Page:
If you do choose to go the self-publishing route, Maria Murnane had a few tips from her own experience.
How to tell if you’re dealing with a dodgy publishing company:
- they guarantee or tell you you’ll be successful
- they are in a publishing partnership or co-publishing
- they make you buy your own book in order to publish with them (vs. choosing the amount you buy if any)
- they tell you that you’ll be on a list for Barnes & Noble (if you have an ISBN, you’ll be on that list anyway)
Read the contract carefully. Some companies will have you sign your rights away for $1. Make sure that you retain your rights in case later an agent or bigger publishing house likes what you’ve done and wants to sign you. She also advises typing in a Google search and seeing what predictive text comes up. If “scam” is first on the list you’re best to steer clear. Some websites you can use to help you identify who is a scammer and who is not:
When deciding on which place to self-publish with, ask for samples of what they’ve printed. If they’re legit, they’ll happily do this. (In my day job as a graphic designer, we always get samples from companies we work with. It would be strange if they didn’t have samples they could send you.) Make sure the manuscript has been scoured thoroughly for errors. Fixes can be quite costly. Always confirm the trim size. This is what the printer will cut the book down to. Go to a bookstore and pick up several different sizes of books. Decide which size is best with it physically in your hand, then decide that’s the size for you (not just measuring a paper or guessing from a ruler). Also, if you don’t do this and have to change the size, the typesetter will likely have to go in and change each page. Don’t cost yourself extra money (or time if you’re doing it yourself) for no reason. Plan everything out to the tiniest detail.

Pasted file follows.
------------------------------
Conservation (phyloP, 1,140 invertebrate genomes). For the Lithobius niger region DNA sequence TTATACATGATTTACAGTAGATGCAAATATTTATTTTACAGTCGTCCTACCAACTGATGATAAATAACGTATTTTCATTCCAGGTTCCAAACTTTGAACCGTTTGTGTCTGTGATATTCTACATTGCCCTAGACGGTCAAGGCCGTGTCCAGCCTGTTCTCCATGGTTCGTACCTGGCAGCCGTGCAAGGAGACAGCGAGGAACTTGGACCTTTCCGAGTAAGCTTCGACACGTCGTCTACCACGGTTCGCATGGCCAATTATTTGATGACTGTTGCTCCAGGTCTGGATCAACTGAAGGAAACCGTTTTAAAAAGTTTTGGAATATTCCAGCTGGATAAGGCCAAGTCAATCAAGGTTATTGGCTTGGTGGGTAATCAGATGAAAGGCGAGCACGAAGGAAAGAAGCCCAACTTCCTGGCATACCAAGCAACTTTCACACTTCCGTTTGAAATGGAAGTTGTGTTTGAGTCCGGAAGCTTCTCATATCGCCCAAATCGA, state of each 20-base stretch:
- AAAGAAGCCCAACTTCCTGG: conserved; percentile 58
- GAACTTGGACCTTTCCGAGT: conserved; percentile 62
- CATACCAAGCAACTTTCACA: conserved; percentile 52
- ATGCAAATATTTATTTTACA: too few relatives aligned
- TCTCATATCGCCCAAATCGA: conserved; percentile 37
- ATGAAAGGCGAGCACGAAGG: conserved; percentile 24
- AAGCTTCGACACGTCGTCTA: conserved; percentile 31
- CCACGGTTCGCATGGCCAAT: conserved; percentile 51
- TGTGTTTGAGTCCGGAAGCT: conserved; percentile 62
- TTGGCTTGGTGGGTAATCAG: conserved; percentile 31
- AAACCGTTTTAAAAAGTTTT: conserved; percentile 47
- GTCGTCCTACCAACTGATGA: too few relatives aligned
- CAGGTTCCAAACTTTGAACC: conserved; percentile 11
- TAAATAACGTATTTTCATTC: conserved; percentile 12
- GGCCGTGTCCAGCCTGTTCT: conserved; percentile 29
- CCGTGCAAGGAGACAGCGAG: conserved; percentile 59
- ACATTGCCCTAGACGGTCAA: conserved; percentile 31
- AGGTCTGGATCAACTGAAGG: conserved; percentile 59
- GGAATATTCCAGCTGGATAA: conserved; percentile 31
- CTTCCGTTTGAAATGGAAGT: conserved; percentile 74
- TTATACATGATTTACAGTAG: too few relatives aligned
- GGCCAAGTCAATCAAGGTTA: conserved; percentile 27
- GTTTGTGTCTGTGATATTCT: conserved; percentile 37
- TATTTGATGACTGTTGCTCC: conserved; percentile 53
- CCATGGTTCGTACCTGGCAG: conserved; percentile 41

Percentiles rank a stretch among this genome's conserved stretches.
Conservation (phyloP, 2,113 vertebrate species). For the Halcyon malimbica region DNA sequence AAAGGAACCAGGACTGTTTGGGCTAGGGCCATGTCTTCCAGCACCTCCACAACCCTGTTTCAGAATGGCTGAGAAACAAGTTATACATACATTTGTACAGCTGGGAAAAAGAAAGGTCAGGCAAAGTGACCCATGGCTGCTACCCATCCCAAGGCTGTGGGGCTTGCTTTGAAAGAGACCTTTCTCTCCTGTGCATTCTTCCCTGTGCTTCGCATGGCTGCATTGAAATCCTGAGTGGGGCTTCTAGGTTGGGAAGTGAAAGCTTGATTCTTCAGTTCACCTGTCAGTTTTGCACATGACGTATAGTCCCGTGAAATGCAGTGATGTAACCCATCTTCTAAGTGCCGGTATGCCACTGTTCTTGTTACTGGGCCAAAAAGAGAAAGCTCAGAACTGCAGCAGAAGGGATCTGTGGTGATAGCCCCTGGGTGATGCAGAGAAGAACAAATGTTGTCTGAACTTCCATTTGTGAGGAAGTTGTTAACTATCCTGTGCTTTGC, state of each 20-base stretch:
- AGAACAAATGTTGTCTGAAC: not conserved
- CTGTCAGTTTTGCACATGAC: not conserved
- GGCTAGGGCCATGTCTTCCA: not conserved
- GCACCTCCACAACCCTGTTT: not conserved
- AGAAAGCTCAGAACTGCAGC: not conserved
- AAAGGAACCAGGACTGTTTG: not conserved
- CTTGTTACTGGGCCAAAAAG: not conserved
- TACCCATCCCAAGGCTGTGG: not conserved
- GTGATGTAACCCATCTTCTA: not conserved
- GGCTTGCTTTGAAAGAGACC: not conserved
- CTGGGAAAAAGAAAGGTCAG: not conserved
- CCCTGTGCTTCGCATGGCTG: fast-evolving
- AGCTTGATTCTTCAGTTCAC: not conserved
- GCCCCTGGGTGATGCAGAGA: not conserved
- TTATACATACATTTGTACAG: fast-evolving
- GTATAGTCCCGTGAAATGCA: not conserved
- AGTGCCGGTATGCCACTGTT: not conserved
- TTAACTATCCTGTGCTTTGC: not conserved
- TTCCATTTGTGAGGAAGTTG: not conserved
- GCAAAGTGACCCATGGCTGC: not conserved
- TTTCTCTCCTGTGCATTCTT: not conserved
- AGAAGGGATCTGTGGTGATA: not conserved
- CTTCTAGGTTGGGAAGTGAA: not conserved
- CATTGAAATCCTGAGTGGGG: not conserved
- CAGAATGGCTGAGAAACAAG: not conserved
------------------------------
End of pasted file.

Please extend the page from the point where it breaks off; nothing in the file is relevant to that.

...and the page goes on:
Don’t have spelling or grammar errors (she couldn’t emphasize this enough). Don’t have a weird layout. I’m guessing she meant something like triple spacing, strange, hard to read font, etc. Times New Roman is a standard font for a reason. Also, don’t start numbering pages on the very first page. It looks unprofessional, and it may be that by the time you get to the story page you could be on page 5. (Most books in my own personal library either start on 1 or 3.)
She recommended hiring a professional.
Much like I’ve said before, just because you can use a program, like InDesign, doesn’t mean you’re qualified to do it for your book. If you’re tight on cash, look around at your circle of friends. Is there a graphic designer among them? Maybe one of their cousins, husbands, etc? If any of them are in college, offer to edit papers for them. Do you have any other skills you can barter to lower the price? Even babysitting their kids counts as a skill. But remember, this is your baby, this novel of yours. You want to present it in the best light possible. Spending that little extra to make it more appealing may be the difference between success and failure. Yes, we shouldn’t judge a book by its cover, but we do.
The companies she’s had the best experiences with are: